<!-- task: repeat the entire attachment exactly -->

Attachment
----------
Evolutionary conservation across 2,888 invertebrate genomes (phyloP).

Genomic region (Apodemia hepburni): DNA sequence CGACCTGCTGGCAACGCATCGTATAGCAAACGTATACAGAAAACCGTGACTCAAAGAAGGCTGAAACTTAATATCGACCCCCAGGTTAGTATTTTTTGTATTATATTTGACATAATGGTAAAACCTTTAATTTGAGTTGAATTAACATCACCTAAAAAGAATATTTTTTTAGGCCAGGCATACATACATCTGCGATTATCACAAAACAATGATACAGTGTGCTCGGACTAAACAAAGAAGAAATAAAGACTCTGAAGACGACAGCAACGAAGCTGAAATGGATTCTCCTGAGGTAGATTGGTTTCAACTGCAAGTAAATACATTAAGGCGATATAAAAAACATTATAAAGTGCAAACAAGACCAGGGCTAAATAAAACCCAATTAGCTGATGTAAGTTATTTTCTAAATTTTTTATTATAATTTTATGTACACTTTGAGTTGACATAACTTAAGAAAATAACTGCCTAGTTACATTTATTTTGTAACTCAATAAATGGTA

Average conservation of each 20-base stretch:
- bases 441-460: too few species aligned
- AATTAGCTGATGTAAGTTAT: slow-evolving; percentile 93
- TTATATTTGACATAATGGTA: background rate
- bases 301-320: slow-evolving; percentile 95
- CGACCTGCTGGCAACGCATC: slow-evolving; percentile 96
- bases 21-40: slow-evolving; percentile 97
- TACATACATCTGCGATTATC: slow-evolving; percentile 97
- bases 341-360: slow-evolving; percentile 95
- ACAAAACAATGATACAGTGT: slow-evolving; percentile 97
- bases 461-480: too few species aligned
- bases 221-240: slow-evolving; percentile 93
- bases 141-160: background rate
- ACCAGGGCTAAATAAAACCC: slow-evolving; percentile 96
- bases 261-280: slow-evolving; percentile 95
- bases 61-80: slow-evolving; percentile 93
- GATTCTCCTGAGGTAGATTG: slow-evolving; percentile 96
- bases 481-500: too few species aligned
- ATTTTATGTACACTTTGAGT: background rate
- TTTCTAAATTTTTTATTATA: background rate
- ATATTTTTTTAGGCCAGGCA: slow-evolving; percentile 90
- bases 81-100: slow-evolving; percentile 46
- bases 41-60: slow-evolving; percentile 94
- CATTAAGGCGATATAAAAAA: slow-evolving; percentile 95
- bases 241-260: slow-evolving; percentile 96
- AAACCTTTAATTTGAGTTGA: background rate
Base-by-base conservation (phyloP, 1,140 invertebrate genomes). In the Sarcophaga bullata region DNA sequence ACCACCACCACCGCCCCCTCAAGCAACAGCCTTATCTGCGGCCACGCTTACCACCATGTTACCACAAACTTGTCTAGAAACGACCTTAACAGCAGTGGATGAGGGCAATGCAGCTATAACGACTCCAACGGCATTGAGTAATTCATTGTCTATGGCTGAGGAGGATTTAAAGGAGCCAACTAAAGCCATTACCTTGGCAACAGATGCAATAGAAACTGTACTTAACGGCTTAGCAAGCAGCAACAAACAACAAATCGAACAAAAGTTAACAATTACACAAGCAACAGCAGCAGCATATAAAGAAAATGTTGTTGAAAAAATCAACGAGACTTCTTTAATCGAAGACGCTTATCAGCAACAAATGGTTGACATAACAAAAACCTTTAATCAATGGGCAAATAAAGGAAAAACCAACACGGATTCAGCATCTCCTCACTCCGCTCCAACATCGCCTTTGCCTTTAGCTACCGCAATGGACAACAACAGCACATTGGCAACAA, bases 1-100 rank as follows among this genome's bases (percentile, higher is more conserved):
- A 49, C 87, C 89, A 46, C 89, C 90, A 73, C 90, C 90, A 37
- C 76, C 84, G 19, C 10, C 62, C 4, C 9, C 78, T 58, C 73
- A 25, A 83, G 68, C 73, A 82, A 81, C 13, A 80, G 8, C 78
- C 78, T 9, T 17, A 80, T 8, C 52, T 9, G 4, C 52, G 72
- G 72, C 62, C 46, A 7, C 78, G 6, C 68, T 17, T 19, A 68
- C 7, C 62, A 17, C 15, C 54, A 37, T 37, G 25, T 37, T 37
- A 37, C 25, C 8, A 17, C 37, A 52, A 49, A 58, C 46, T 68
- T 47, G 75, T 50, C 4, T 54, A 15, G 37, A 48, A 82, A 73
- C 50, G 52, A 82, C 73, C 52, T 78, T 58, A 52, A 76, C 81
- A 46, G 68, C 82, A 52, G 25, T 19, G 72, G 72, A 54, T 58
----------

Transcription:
Evolutionary conservation across 2,888 invertebrate genomes (phyloP).

Genomic region (Apodemia hepburni): DNA sequence CGACCTGCTGGCAACGCATCGTATAGCAAACGTATACAGAAAACCGTGACTCAAAGAAGGCTGAAACTTAATATCGACCCCCAGGTTAGTATTTTTTGTATTATATTTGACATAATGGTAAAACCTTTAATTTGAGTTGAATTAACATCACCTAAAAAGAATATTTTTTTAGGCCAGGCATACATACATCTGCGATTATCACAAAACAATGATACAGTGTGCTCGGACTAAACAAAGAAGAAATAAAGACTCTGAAGACGACAGCAACGAAGCTGAAATGGATTCTCCTGAGGTAGATTGGTTTCAACTGCAAGTAAATACATTAAGGCGATATAAAAAACATTATAAAGTGCAAACAAGACCAGGGCTAAATAAAACCCAATTAGCTGATGTAAGTTATTTTCTAAATTTTTTATTATAATTTTATGTACACTTTGAGTTGACATAACTTAAGAAAATAACTGCCTAGTTACATTTATTTTGTAACTCAATAAATGGTA

Average conservation of each 20-base stretch:
- bases 441-460: too few species aligned
- AATTAGCTGATGTAAGTTAT: slow-evolving; percentile 93
- TTATATTTGACATAATGGTA: background rate
- bases 301-320: slow-evolving; percentile 95
- CGACCTGCTGGCAACGCATC: slow-evolving; percentile 96
- bases 21-40: slow-evolving; percentile 97
- TACATACATCTGCGATTATC: slow-evolving; percentile 97
- bases 341-360: slow-evolving; percentile 95
- ACAAAACAATGATACAGTGT: slow-evolving; percentile 97
- bases 461-480: too few species aligned
- bases 221-240: slow-evolving; percentile 93
- bases 141-160: background rate
- ACCAGGGCTAAATAAAACCC: slow-evolving; percentile 96
- bases 261-280: slow-evolving; percentile 95
- bases 61-80: slow-evolving; percentile 93
- GATTCTCCTGAGGTAGATTG: slow-evolving; percentile 96
- bases 481-500: too few species aligned
- ATTTTATGTACACTTTGAGT: background rate
- TTTCTAAATTTTTTATTATA: background rate
- ATATTTTTTTAGGCCAGGCA: slow-evolving; percentile 90
- bases 81-100: slow-evolving; percentile 46
- bases 41-60: slow-evolving; percentile 94
- CATTAAGGCGATATAAAAAA: slow-evolving; percentile 95
- bases 241-260: slow-evolving; percentile 96
- AAACCTTTAATTTGAGTTGA: background rate
Base-by-base conservation (phyloP, 1,140 invertebrate genomes). In the Sarcophaga bullata region DNA sequence ACCACCACCACCGCCCCCTCAAGCAACAGCCTTATCTGCGGCCACGCTTACCACCATGTTACCACAAACTTGTCTAGAAACGACCTTAACAGCAGTGGATGAGGGCAATGCAGCTATAACGACTCCAACGGCATTGAGTAATTCATTGTCTATGGCTGAGGAGGATTTAAAGGAGCCAACTAAAGCCATTACCTTGGCAACAGATGCAATAGAAACTGTACTTAACGGCTTAGCAAGCAGCAACAAACAACAAATCGAACAAAAGTTAACAATTACACAAGCAACAGCAGCAGCATATAAAGAAAATGTTGTTGAAAAAATCAACGAGACTTCTTTAATCGAAGACGCTTATCAGCAACAAATGGTTGACATAACAAAAACCTTTAATCAATGGGCAAATAAAGGAAAAACCAACACGGATTCAGCATCTCCTCACTCCGCTCCAACATCGCCTTTGCCTTTAGCTACCGCAATGGACAACAACAGCACATTGGCAACAA, bases 1-100 rank as follows among this genome's bases (percentile, higher is more conserved):
- A 49, C 87, C 89, A 46, C 89, C 90, A 73, C 90, C 90, A 37
- C 76, C 84, G 19, C 10, C 62, C 4, C 9, C 78, T 58, C 73
- A 25, A 83, G 68, C 73, A 82, A 81, C 13, A 80, G 8, C 78
- C 78, T 9, T 17, A 80, T 8, C 52, T 9, G 4, C 52, G 72
- G 72, C 62, C 46, A 7, C 78, G 6, C 68, T 17, T 19, A 68
- C 7, C 62, A 17, C 15, C 54, A 37, T 37, G 25, T 37, T 37
- A 37, C 25, C 8, A 17, C 37, A 52, A 49, A 58, C 46, T 68
- T 47, G 75, T 50, C 4, T 54, A 15, G 37, A 48, A 82, A 73
- C 50, G 52, A 82, C 73, C 52, T 78, T 58, A 52, A 76, C 81
- A 46, G 68, C 82, A 52, G 25, T 19, G 72, G 72, A 54, T 58